Clinical & Experimental Allergy

The IgG subclass antibody response to an inhalant antigen (Dermatophagoides pteronyssinus) during the first year of life: evidence for early stimulation of the immune system following natural exposure

Authors

  • F. MARIANI,

    1. Cattedra di Allergologia ed Immunologia Clinica, Universitaé degli studi di Bari-Policlinico, Bari, Italy
    Search for more papers by this author
  • J. F. PRICE,

    1. Department of Child Health, King's College Medical School, London, U.K.
    Search for more papers by this author
  • D. M. KEMENY

    Corresponding author
    1. Department of Allergy and Allied Respiratory Disorders, Division of Medicine, United Medical and Dental schools of Guys and St Thomas Hospitals, London, U.K.
      Dr D. M. Kemeny, Department of Allergy and Allied Respiratory Disorders, UMDS, Guys Campus. St Thomas Street, London SE1 9RT, U.K.
    Search for more papers by this author

Dr D. M. Kemeny, Department of Allergy and Allied Respiratory Disorders, UMDS, Guys Campus. St Thomas Street, London SE1 9RT, U.K.

Summary

This study investigates the early humoral immune response following natural exposure to an inhalant antigen (Dermatophagoides pteronyssinus) in 36 babies, from birth until 1 year of age. The total IgG and subclass 1 and 4 D. pteronyssinus-specific antibody levels were assayed in sera collected at 7 days, 3 and 12 months by ELISA. After an initial fall, due to the progressive loss of maternal antibodies, an IgG specific response to D. pteronyssinus was seen between 3 and 12 months. This was restricted to the IgG1 subclass when the values at 12 months were significantly higher than those detected at the third month (P < 0.001, paired t test). No D. pteronyssinus-specific IgG4 antibody was detected in any subject at any of the time points tested. The present study demonstrates that inhalant as well as food antigens are able to stimulate the immune system during the first year of life and that the antibodies produced are of the IgG1 subclass.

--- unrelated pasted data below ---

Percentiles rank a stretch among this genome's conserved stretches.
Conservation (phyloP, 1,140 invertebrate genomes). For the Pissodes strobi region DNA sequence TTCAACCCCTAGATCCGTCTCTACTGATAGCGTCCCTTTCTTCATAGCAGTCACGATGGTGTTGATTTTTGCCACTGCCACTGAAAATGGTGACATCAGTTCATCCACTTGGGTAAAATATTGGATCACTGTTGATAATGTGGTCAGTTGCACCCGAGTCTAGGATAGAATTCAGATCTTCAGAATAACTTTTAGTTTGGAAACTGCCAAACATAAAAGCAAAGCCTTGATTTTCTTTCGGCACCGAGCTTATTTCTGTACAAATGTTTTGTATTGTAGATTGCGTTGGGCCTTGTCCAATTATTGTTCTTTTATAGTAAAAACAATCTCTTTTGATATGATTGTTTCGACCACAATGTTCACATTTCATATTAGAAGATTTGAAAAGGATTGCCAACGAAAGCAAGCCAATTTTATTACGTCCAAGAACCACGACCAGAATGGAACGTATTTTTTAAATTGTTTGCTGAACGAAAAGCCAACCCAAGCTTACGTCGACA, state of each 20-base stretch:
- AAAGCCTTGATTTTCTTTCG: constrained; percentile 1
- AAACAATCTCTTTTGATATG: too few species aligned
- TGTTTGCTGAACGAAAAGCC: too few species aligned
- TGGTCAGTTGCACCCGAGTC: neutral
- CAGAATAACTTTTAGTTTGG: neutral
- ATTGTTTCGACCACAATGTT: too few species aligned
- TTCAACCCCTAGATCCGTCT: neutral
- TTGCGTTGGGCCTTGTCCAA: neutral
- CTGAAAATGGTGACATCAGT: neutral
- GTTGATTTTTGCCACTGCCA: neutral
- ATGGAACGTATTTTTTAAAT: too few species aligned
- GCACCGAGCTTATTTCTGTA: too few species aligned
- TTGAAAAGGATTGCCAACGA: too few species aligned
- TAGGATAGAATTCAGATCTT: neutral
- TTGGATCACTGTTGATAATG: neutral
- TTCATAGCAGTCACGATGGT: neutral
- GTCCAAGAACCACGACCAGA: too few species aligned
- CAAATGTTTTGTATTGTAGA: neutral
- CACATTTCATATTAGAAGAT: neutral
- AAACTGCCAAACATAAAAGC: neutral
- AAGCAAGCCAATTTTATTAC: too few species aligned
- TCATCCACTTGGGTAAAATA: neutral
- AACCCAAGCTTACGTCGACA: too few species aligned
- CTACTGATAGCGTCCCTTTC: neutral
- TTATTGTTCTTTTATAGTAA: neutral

Ancillary